Race relations are bad and will only get better when we deal with issues based on history grounded in truth, not myth.

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Most people agree on one important point regarding race in America, and that is relations are bad. We can make the situation better, but to do that we’d have to share a common and accurate understanding of where we are and how we got here.

A New York Times/CBS poll published last week showed a huge increase over the past year in the percentage (now 60 percent) of Americans who say race relations are bad.

The poll was taken a month after the massacre of nine people in a Charleston, S.C., church by a white supremacist. And it follows a year of news about police confrontations with black people around the country. The coverage in both cases has made more people pay attention to racial issues.

The Charleston killings led to the removal of a Confederate battle flag from the state Capitol. In the poll, 57 percent of white people said the flag stands for Southern pride, while 68 percent of black people see it as a symbol of racism.

In the years after Reconstruction ended, white Southerners reasserted their dominance over black Southerners, changing laws to disadvantage black people, erecting statues and monuments to rebels, and naming streets and buildings for them. As the civil-rights movement began, some states adopted the Confederate battle flag as an obvious symbol of where they stood on the issue of equal rights for black Americans.

In the news stories about the flag removal, again and again history gets distorted, with some defenders of the flag still maintaining the war was not about slavery, and even claiming it was simply about northern aggression. And generally they ignore the modern uses of the flag.

And in all those police encounters, there is a lack of awareness of a long history of police violence against black people. I was warned to be wary of the police when I was a child, and that was a long time ago. Violent encounters happen again and again every year, but for some people it is all new. Videos have made it real and have gotten mainstream media to pay attention finally, but they haven’t convinced everyone that anything wrong is happening.

In every area of American life, there are racial disparities in the way people are treated and in their life outcomes, with the greatest disadvantages usually accruing to black Americans.

The people who founded and shaped this country decided to make race a fundamental part of a social order based on white-male primacy. We have to acknowledge at least that much before we can untie the knots binding us to that past.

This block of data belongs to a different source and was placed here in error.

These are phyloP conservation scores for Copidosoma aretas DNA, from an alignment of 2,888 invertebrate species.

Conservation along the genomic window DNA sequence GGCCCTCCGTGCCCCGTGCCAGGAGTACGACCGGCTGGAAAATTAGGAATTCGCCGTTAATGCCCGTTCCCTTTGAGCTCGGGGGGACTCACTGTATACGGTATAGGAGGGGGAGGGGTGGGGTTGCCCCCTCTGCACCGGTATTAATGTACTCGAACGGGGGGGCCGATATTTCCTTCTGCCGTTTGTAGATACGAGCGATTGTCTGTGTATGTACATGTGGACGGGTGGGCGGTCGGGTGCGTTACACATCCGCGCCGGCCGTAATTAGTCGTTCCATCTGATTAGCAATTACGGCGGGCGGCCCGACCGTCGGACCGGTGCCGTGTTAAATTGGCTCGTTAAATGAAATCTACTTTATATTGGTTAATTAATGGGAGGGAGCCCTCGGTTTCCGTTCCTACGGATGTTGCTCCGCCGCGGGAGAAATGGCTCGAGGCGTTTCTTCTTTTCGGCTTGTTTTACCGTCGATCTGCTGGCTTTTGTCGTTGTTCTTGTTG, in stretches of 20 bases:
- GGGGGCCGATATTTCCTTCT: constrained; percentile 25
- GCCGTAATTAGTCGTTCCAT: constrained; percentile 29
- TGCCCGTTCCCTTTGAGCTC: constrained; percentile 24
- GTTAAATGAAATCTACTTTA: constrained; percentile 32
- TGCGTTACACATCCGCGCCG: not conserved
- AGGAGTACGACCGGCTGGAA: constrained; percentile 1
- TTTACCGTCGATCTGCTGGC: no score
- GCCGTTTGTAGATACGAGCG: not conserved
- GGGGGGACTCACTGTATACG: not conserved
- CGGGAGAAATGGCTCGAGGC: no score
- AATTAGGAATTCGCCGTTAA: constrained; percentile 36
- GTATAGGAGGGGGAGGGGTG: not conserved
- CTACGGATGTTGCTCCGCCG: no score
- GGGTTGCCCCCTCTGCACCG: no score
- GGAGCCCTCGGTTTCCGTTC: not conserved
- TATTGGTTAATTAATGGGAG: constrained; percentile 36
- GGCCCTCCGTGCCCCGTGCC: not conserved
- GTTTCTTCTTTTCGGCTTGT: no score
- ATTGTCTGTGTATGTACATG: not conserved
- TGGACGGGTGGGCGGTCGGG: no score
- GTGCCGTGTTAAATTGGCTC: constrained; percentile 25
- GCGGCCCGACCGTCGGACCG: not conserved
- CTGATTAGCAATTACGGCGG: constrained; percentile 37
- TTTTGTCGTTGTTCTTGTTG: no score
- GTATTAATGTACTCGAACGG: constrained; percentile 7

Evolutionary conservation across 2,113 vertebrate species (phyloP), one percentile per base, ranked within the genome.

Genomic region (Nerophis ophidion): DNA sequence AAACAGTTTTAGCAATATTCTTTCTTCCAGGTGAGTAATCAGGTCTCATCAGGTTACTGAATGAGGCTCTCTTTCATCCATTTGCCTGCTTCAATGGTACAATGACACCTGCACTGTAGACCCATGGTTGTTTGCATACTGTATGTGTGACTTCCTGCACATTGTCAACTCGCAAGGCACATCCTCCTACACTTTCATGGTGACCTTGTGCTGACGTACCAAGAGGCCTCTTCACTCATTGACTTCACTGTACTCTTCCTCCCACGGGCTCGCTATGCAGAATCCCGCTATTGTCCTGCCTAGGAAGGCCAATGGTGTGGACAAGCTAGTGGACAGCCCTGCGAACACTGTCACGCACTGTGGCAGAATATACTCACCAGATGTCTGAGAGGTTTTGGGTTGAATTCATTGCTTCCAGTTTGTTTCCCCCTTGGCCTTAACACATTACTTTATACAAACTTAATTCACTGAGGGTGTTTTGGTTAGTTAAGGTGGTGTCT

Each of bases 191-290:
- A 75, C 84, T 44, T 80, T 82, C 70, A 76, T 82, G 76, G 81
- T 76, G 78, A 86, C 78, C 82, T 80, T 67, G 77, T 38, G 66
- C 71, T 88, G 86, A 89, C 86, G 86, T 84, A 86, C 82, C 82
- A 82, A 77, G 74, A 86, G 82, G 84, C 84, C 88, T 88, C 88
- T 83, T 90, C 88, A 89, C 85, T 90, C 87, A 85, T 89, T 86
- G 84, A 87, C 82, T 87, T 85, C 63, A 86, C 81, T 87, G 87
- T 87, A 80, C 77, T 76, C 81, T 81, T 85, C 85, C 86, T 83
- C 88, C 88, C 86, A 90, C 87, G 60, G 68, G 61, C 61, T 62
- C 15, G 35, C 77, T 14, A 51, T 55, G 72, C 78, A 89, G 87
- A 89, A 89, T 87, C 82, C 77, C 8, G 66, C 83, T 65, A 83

We all know that Native Americans were pushed out of the way, then put on reservations; that black men, women and children were harnessed to provide free or cheap labor for most of the country’s existence. We know that the U.S. took Mexican land and exploited, still exploits, labor from south of the border while often disparaging the people who provide it.

Yes, that’s so bad, it’s no wonder the country doesn’t delve much into the details and often paints it over with explanatory myths. Slavery wasn’t that bad, and anyway slave owners didn’t know any better. False.

The Mexicans attacked the Alamo; what were the folks inside going to do? Um, the Alamo was in whose country?

Like most Americans, I got through college with mostly a surface knowledge of American history, dates and names, but very little truth about whys and hows. I had to read and learn on my own, and I’m still learning things that should be part of a well-rounded education.

And the more I learned about black history, the more I wanted to learn about Latino, Asian-American, Irish-American and Native American history because they are keys to understanding the United States in its entirety.

This month historian Quintard Taylor Jr. got a national award from the National Education Association for a website he created at the University of Washington, BlackPast.org, a resource for anyone researching African-American or African history.

In his acceptance speech, he said the nation is in the midst of a racial crisis that can only be addressed by knowledge. He aspires to have every U.S. classroom use the resource. “If we learn about each other, we will respect each other,” he said.

Arguing from disparate personal experiences without factual context won’t move us forward. A broader, more accurate grasp of history would be a good starting point.